“Tobacco, divine, rare, super excellent tobacco, which goes far beyond all the panaceas, potable gold, and philosophers’ stones, a sovereign remedy to all diseases … but as it is commonly abused by most men, which take it as tinkers do ale, ’tis a plague, a mischief, a violent purger of goods, lands, health; hellish, devilish and damned tobacco, the ruin and overthrow of body and soul.” — Robert Burton
“The smoke is inhaled very sharply and the teeth are bared. Then the head turns to give you a profile and the smoke is exhaled slowly and deliberately and the grey jet stream becomes a beautiful blue cloud of smoke. What are they trying to tell us?” — Jeffrey Bernard
E-cigarette explodes in man’s pocket in New York
E-cigarette explodes in man’s pocket
E-cigarette explodes in man’s pocket in New York
At our center, from October 2015 through June 2016, we treated 15 patients with injuries from e-cigarette explosions due to the lithium-ion battery component. Such explosions were initially thought to be rare, but there have been reports, primarily in the media, of 25 separate incidents of e-cigarette explosions from 2009 through 2014 across the United States. More recently, there have been case reports in the medical literature.
‘Injuries of the Face, Hands, and Thighs Caused by E-Cigarette Explosions.). Patients have presented with injuries to the face (20%), hands (33%), and thigh or groin (53%) — injuries that have substantial implications for cosmetic and functional outcomes. Blast injuries have led to tooth loss, traumatic tattooing, and extensive loss of soft tissue, requiring operative débridement and closure of tissue defects. The flame-burn injuries have required extensive wound care and skin grafting, and exposure to the alkali chemicals released from the battery explosion has caused chemical skin burns requiring wound care.’ — University of Washington Medical Center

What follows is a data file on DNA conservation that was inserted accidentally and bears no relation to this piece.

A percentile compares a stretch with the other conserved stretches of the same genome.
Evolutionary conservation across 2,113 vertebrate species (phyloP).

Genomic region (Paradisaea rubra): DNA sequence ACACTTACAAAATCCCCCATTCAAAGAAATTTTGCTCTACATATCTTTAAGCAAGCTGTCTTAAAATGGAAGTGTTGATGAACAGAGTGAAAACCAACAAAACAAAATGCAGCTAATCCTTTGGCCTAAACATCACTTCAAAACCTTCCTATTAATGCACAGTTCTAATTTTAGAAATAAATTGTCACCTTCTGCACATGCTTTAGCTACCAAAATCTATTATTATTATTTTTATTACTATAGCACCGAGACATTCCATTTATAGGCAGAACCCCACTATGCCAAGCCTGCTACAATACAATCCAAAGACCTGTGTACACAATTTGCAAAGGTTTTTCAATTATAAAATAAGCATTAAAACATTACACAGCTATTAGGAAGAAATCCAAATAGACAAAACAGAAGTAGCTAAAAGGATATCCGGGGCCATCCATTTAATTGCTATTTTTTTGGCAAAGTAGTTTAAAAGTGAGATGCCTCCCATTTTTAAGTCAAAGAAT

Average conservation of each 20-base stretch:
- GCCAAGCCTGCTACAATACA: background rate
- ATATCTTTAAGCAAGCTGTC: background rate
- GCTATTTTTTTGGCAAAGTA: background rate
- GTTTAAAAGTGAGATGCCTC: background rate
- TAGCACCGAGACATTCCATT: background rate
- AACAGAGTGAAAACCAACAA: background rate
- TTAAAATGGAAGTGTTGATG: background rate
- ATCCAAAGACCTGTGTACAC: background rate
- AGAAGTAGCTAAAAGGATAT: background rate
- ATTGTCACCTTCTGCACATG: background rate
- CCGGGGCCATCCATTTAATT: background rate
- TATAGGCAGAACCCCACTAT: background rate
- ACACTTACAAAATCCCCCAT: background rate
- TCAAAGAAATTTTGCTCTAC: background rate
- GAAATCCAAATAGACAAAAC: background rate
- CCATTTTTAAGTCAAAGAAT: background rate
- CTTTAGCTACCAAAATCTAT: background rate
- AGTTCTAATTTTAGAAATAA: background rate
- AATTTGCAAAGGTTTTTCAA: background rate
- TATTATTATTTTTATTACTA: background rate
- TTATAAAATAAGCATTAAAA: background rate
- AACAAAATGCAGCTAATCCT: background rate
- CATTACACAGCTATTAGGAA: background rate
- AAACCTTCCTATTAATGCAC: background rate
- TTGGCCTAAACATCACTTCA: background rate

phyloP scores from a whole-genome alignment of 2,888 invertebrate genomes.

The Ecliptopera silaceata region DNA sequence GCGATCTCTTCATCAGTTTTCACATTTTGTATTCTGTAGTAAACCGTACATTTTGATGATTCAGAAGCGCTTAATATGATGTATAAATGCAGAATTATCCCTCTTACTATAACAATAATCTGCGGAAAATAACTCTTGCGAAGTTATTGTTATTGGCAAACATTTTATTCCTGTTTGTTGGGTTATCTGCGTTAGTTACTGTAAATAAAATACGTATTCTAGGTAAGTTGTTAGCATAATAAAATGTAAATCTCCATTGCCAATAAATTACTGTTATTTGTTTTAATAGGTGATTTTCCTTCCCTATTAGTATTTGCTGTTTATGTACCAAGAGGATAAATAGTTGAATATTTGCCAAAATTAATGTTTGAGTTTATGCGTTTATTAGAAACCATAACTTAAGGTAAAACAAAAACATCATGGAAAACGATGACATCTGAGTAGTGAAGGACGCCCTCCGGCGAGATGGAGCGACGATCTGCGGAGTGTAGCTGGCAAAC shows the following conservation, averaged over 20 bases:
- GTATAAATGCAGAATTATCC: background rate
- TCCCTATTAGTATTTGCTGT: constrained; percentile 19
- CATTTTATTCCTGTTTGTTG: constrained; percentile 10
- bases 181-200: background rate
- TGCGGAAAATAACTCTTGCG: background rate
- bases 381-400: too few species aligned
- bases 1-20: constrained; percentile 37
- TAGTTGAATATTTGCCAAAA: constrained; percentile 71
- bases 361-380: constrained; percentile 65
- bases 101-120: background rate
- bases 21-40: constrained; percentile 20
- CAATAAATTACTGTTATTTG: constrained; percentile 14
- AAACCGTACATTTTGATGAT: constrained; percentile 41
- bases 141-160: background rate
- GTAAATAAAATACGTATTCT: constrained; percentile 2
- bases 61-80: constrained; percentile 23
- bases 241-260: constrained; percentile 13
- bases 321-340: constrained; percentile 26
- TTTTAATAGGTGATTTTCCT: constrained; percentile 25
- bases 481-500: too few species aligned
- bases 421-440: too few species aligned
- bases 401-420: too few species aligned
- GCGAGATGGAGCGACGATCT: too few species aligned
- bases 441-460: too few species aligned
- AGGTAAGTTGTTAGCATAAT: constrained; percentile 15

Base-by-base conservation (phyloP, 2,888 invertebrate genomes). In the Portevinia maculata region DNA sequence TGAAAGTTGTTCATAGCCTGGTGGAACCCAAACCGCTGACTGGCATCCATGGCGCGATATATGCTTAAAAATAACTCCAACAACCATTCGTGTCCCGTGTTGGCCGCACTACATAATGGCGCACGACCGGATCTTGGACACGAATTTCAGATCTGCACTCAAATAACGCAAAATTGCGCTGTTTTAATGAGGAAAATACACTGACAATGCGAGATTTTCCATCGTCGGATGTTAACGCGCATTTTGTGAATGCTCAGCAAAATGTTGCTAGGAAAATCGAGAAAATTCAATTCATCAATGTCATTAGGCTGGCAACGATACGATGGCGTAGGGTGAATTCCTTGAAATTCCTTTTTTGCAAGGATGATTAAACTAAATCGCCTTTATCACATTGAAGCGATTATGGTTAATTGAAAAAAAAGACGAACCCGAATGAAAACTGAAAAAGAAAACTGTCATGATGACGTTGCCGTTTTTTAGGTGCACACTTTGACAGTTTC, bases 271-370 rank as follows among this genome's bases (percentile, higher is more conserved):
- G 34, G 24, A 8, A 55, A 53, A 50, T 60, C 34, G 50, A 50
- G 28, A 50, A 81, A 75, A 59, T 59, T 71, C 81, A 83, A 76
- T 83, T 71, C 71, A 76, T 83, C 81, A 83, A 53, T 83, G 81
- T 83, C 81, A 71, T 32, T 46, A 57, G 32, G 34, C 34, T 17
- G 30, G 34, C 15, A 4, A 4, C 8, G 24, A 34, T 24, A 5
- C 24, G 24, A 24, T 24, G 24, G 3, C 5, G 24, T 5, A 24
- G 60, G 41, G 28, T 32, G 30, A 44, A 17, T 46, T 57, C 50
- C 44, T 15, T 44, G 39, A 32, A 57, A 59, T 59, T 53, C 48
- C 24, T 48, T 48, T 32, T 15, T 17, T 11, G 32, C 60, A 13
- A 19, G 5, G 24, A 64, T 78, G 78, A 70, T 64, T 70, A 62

p.s. Hey. A very fine fellow and reader of this blog who might or might not also comment here occasionally under another name, I’m not entirely sure, made us this versatile and relatively noncommittal paean to the legendary cigarette, and smokers as well as non-smokers are in for a wonderful time, should you allow. Please do allow and also express something to Hector in your comments that make him feel like his efforts weren’t for naught. Thank you, and especially you, HB! Also, if you haven’t yet seen the trailer for PERMANENT GREEN LIGHT that was released yesterday, you can watch it here. ** Have ANiceLife, Hi. Oh, no, no, weighing in on anything that comes up here is legit and welcome, and I appreciate your comments, and I apologise for making my general cautionary explanation in my response to you. I hope I’ll get to see you here again. ** H, Hi. Thank you. We go up to Rotterdam on the early morning the premiere day, the 28th. I think that trio of filmmakers is a wonderful pick, and I’m an admirer of them all. I did a Curtis Harrington Day here on the dead blog that I need to restore and will. And maybe a Sonbert Day too, I can’t remember. ** Tomk, Hi, Tom! The mysterious project is only mysterious because I’m not allowed to announce what it is until certain contracts are signed, andsthe contract signage is taking for-fucking-ever. Transcendental meditation, nice. I mean I’ve never done that, but friends of mine do, and they radiate the positive results. Whoa, your new novel gets ever more craveable. And thanks a zillion for the taste. I’m not going to subject the excerpt to my scattered p.s.-composer attention span, but I’ll read it closely when I’m freed. ‘Cameraperson’, yeah, such a good film. I forgot all about it. ** Steve Erickson, That’s very weird: that banning. As you said, that film of all her films. ‘Paul’s Boutique’ is unimpeachable for sure, but, for me, their masterpiece is ‘Check Your Head’. I don’t know what ‘Lionheart’ is, but I’ll go find out. Everyone, Mr. Erickson has weighed in publicly on ‘Lionheart’, an album by H. C. McEntire, right here. Yes, superfan that I am, I do already know about the new GbV video. That amazing kid in the video is, or claims to be, or wants to be, the world’s biggest GbV fan. I believe him. ** Jonathan, Hey, man! Mega-awesomeness to see you, pal! Gothenburg! Dude, if you haven’t yet, you ‘have to’ go on a mission for me to the mighty theme park Liseberg and ride their two new incredible looking rides — Valkyria and Loke. And the rest of their great attractions too, of course. Special recommendation re: Gasten Ghost Hotel and AtmosFear. Why are you in Gothenburg, and for how long? Paris is its great self. I had two buches, both mega. Wow, great about your performance. Feb. 1st, I assume. Will it be streamed or anything? Very sweet about the hang out with Joanna Walsh! Man, fingers so entangled-y crossed for your Paris residency. It’s been too long since you were a neighbour. When would the residency be? Love, hugs, me. ** James Nulick, Oh, right, you’ve been there already, my space out. I’ll angle for October for Tokyo and see where the chips fall. If/when I go, it’ll be with Zac. The project’s mystery is just enforced silence on my part due to it not being ‘official’ yet. Don’t get too excited about the mystery. It’s a cool thing, but don’t overly believe mystery’s hype. You sound like a writer possessed, which is in the running for the ultimate sound. In my book. ** Jamie, Hi! Awesome, I’m really glad you like the trailer. Yes, it’s the trailer Zac and I made that we like a lot. The same one our film’s sales agency thinks is too ‘not normal’ and ‘not what you see in the market’, etc. In fact, I think the agency was secretly planning to try to keep us from releasing that trailer, but the Rotterdam festival leaked it, so ha ha. I’m good. Work, work, essentially. I wouldn’t say the assigned project is ‘cherished’ necessarily, but it has become fun anyway. Oh, I send Zac what I’m doing all the time, every time I create a new scene, and he has been going over the draft and adding/subtracting, making changes, all along. In fact today we have a big meeting to go over what we have and then come up with a ‘final’ version. Then we send it to Gisele, who is the project’s boss, or one of them, and we’ll meet and find out if we’ve given her what she wants. I am a fan of Breillat’s writing, yes. I do think I like her films a little better, if I had to choose. I was a lucky young lad who saw Black Sabbath at the very beginning at a tiny club in LA, and it was a slam dunk. May Friday turn everyone within your vicinity into extremely charming animation characters of your choosing until night arrives and sends them scurrying back into their human forms. Shiny orange pill love, Dennis. ** David Ehrenstein, Hi, David. Interesting: the Bataille comparison. I enjoy her films, but I’m fucking weird, ha ha. ** Nick Toti, Hi there, Nick! How’s LA? That is some kind of coincidence. Thanks about the trailer. I think the powers that be will try to find an interested festival in LA first, and, if that doesn’t work, I guess we’ll figure out a showing. I suspect US distribution is probably an awfully long shot, but … who knows. You know the drill. Take good care! ** Cal Graves, Hi, Cal. My pleasure, of course. Thanks a bunch about the trailer, and, yeah, I can’t wait for you to see the film. I would be very thrilled and grateful for a guest post, very much! My email is: email@example.com. Thanks a lot! Also in a rush but happily posting and p.s.ing, Dennis. ** _Black_Acrylic, Thanks, Ben. Yeah, that was our idea: make a trailer where people would go, What is that? Or at least that’s the kind of trailer that works on us. Yes, we’ll see how the film shows in the UK. A release there would be amazing. The sales agency handling the film’s ‘sales’ seems pretty pro, so maybe. Great day to you. ** Jeff J, Thanks, man. Whoa, obviously honoured to the bone by having ‘My Loose Thread’ written about in the same breath with Bernhard. Thank you. Breillat’s most recent film is the one at the bottom of the post, and, yes, I have seen it, and it’s very interesting. I have not yet seen ‘The Other Side of Hope’. Are you seeing it? I’d love to hear about it. Thank you about the trailer, Jeff. Very cool. Good luck with the book finalizations. ** Misanthrope, Hey. I’m staying away from the WA issue, like I said. Uh, oh, tooth pain. Nip it in the bud while it’s still a bud, man. Eek, re: the rework. Maybe the second time around your eyes and lips will be able to move much faster? ** Right. Have a cigarette-filled day. See you tomorrow.